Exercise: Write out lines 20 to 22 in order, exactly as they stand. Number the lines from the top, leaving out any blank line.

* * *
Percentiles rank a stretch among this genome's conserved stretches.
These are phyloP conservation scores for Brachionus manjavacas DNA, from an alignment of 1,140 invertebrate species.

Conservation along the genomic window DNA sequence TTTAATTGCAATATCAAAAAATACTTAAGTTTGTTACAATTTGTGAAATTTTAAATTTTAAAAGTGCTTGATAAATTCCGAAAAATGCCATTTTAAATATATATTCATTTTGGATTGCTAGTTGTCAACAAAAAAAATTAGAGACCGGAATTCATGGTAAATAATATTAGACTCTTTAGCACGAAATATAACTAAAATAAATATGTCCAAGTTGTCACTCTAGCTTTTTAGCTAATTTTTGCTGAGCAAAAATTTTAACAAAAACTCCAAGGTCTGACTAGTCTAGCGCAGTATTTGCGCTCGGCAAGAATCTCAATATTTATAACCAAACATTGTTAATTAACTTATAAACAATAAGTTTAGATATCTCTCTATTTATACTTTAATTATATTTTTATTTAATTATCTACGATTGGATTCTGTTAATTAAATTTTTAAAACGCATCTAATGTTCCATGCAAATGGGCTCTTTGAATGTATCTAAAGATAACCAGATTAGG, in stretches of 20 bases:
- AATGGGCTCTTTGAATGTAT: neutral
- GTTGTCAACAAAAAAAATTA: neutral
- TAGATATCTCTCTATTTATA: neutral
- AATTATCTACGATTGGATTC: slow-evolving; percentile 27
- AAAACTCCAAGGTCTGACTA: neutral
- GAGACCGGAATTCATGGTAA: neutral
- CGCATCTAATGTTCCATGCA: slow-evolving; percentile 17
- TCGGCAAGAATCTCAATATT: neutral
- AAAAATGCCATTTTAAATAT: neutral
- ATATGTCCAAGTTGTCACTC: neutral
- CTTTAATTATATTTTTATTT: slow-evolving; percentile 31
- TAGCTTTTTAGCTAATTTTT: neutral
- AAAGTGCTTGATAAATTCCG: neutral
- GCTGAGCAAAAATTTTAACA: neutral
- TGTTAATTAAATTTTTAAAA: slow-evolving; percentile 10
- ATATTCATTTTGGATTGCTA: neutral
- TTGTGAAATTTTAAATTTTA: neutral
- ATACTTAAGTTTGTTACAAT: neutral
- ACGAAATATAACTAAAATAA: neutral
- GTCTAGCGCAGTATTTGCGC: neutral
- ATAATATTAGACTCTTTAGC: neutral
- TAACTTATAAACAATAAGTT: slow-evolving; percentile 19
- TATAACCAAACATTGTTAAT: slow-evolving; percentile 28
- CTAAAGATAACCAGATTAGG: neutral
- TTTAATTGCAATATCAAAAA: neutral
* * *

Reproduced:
- TTGTGAAATTTTAAATTTTA: neutral
- ATACTTAAGTTTGTTACAAT: neutral
- ACGAAATATAACTAAAATAA: neutral